Document Type



Doctor of Philosophy



Date of Defense


Graduate Advisor

Prof. Keith J. Stine


Prof. Alexi V. Demchenko

Prof. Michael R. Nichols

Prof. Chung F. Wong


Glycoalkaloids (GAs) are secondary metabolites found mostly in higher plant species and some marine invertebrates. They are known to form complexes with 3β-hydroxy sterols such as cholesterol causing membrane disruption. So far the visual evidence showcasing the complexes formed between glycoalkaloids and sterols has been mainly restricted to some earlier studies using Brewster angle microscopy. This study aimed to develop a method for topographic and morphological analysis of sterol-glycoalkaloid complexes. Langmuir-Blodgett (LB) transfer of monolayers comprising of glycoalkaloid tomatine, sterols, and lipids in varying molar ratios onto mica followed by AFM examination was performed. The AFM method used required minimal sample preparation and allowed visualization of sterol-glycoalkaloid aggregation at nanometer resolution. While aggregation was observed in a mixed monolayer of tomatine with cholesterol and mixed monolayers with coprostanol, no sign of complexation was observed for the mixed monolayers of epicholesterol and tomatine. Similar aggregates were observed in ternary mixtures of tomatine with cholesterol and phospholipids 1,2-dimyristoyl-sn-glycero-3-phosphocholine (DMPC) or egg sphingomyelin (egg SM). Further, the effect of complexation on membrane integrity was studied using a supported bilayer composed of DMPC and cholesterol in a 7:3 molar ratio. Disruption of the bilayer was observed within five minutes of tomatine introduction into the aqueous medium above the supported bilayer.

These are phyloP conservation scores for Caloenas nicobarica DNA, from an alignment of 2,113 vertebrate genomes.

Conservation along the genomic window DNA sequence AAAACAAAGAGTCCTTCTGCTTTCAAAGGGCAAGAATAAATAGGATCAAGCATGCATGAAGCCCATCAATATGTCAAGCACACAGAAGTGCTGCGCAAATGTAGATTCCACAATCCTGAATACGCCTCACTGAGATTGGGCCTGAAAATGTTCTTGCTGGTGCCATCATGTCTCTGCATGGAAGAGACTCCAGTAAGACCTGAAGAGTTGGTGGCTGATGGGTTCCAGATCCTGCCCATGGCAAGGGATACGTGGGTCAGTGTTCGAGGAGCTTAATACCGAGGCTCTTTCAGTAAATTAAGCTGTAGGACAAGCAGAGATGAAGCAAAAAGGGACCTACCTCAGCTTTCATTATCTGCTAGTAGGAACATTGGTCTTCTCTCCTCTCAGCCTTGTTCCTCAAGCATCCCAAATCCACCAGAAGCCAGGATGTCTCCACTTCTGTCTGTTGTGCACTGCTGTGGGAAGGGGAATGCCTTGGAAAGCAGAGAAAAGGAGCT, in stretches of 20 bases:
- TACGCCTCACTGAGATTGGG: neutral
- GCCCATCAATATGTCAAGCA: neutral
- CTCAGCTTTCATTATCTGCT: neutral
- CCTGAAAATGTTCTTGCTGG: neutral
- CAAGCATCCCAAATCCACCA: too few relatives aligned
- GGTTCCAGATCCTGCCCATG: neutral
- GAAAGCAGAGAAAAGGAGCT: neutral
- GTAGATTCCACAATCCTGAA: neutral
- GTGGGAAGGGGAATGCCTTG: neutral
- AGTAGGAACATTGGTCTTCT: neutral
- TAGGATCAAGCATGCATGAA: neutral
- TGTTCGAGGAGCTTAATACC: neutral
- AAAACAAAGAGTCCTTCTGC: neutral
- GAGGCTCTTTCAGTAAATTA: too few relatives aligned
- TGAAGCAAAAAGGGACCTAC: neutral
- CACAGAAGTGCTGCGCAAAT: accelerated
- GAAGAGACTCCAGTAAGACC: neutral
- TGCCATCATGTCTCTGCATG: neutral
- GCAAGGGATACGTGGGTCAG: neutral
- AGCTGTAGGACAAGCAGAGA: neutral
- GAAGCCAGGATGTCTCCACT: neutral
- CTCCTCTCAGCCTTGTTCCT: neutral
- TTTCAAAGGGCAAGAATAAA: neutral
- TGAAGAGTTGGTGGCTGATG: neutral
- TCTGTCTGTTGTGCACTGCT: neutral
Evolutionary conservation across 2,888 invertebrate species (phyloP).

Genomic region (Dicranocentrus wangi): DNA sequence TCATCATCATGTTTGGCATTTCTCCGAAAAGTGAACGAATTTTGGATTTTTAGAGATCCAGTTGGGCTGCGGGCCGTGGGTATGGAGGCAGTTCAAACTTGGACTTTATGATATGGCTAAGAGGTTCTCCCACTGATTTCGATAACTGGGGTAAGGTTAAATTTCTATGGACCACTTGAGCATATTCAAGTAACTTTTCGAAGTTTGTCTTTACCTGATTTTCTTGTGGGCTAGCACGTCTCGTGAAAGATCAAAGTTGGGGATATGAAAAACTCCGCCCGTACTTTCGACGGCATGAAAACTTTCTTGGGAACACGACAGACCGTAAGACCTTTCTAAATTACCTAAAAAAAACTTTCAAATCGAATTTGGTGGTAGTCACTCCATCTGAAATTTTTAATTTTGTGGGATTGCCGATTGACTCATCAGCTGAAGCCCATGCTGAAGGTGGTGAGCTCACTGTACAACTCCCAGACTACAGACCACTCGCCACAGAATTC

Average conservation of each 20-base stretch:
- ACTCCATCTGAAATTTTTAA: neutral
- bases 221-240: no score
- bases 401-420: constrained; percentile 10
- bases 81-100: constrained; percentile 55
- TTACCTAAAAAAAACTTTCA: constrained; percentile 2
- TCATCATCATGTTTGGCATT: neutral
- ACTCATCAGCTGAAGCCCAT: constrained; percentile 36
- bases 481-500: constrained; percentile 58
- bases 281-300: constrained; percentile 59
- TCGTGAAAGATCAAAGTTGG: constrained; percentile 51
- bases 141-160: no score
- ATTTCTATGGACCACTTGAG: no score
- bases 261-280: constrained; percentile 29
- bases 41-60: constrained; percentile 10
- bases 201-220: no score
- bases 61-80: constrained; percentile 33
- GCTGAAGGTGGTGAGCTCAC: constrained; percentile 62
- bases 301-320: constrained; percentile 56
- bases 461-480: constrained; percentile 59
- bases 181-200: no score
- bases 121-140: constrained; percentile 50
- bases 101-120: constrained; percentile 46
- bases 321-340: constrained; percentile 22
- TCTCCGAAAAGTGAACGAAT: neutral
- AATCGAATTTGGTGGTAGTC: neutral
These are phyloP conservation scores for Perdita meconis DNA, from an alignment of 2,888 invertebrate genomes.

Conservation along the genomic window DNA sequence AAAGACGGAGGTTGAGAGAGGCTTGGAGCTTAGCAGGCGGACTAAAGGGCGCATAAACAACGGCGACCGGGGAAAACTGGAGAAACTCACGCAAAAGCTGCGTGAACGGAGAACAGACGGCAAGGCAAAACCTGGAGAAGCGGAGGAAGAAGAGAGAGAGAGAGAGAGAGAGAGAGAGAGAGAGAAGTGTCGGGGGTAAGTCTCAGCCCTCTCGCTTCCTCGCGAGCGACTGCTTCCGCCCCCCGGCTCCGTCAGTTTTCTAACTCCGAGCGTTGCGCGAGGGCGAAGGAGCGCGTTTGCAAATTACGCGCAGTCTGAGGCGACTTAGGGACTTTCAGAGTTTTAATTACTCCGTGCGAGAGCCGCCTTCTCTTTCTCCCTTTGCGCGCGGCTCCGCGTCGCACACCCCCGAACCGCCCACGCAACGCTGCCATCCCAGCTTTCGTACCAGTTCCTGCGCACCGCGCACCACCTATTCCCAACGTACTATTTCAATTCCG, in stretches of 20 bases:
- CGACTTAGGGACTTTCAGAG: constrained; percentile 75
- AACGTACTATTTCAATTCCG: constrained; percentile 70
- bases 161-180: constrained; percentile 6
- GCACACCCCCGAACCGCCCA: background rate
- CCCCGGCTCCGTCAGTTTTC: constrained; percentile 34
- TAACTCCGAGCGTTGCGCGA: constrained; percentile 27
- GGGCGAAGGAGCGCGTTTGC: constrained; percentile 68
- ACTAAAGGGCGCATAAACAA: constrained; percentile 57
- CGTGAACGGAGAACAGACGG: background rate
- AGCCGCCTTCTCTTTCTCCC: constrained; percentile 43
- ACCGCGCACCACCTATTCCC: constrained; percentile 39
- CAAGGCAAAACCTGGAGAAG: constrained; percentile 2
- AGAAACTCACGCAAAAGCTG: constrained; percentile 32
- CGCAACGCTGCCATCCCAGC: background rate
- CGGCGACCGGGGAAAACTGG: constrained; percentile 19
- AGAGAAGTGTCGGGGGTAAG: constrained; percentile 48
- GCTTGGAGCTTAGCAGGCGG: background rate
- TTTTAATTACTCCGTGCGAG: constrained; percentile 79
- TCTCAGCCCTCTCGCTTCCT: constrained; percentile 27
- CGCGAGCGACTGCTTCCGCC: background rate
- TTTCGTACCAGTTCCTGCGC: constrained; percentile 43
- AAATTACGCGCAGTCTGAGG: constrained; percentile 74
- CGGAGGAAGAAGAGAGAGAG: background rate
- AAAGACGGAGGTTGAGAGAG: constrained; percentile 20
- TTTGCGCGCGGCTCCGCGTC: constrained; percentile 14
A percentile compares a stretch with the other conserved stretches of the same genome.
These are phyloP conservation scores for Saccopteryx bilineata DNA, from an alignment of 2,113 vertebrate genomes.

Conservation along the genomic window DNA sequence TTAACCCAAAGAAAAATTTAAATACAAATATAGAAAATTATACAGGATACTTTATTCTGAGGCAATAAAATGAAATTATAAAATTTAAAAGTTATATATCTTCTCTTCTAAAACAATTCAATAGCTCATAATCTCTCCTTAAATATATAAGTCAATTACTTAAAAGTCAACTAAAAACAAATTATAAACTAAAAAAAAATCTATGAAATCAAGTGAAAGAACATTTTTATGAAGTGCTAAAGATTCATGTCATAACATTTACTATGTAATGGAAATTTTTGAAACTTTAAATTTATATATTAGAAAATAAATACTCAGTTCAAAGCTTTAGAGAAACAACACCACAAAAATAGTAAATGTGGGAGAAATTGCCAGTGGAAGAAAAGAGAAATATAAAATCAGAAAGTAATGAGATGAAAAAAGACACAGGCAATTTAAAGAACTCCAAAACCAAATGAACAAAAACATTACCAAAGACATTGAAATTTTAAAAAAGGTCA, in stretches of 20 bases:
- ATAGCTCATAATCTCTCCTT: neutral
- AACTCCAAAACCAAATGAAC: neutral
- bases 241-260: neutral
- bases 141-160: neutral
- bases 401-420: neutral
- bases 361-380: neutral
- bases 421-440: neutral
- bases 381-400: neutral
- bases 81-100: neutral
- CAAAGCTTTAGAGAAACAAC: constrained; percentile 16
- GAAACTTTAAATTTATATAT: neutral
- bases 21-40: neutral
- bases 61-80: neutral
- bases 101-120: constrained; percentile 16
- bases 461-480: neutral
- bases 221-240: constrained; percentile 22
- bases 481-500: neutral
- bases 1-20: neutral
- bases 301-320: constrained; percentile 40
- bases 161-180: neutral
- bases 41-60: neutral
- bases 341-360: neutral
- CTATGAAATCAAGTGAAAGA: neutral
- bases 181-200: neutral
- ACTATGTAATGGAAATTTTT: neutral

The effectiveness of GAs against various cancer cells are reported in the literature. One major problem that prevents their practical application is the hemolytic nature of GAs. The possibility of employing mesoporous silica nanoparticles (MSNs) to circumvent this problem is explored. MSNs due to their high pore volume and tunable pore size enable loading of a large volume of molecules. Further surface modification of MSNs provides an opportunity to design a carrier system compatible with the host body and specific to target cells. Amino functionalized MSNs (MSN-NH2) coated with polydopamine (PD) and polyethylene glycol (PEG) were synthesized. The hemolytic activity of the nanoparticles (NPs) was tested. PD and PEG-coated MSNs showed no sign of hemolysis. Further, the PEGylation of MSNs resulted in reduced phagocytosis. GA α-tomatine was loaded inside the pores of MSN-NH2. Thermogravimetry analysis (TGA) indicated a loading of 4.7 %. The developed drug delivery system (DDS) showed a significant decrease in the hemolytic activity of α-tomatine. The effectiveness of the DDS was tested against human liver cancer (HepG2) cells. Cell viability assay suggested the effectiveness of the developed DDS was comparable to free tomatine. The cells showed signs of late apoptosis. An increase in cell viability upon the use of, QVD-OPh, a poly caspase inhibitor suggested caspase-mediated apoptosis might be a plausible cause of cell death.

AFM is a useful tool that finds its application across different branches of science. In material sciences, AFM is used to characterize the surface properties of materials such as roughness, and surface coverage. AFM was used for the characterization of nano porous gold (NPG) the observed structure was comparable to the structure observed under SEM. Further, the ability of AFM to record three-dimensional data was utilized to confirm the presence of the anti-cancer drug doxorubicin (DOX) on the surface of NPG. Further, AFM was utilized to capture images of RBCs and HepG2 cells. The effect of α-Tomatine on HepG2 cells was also visualized using AFM.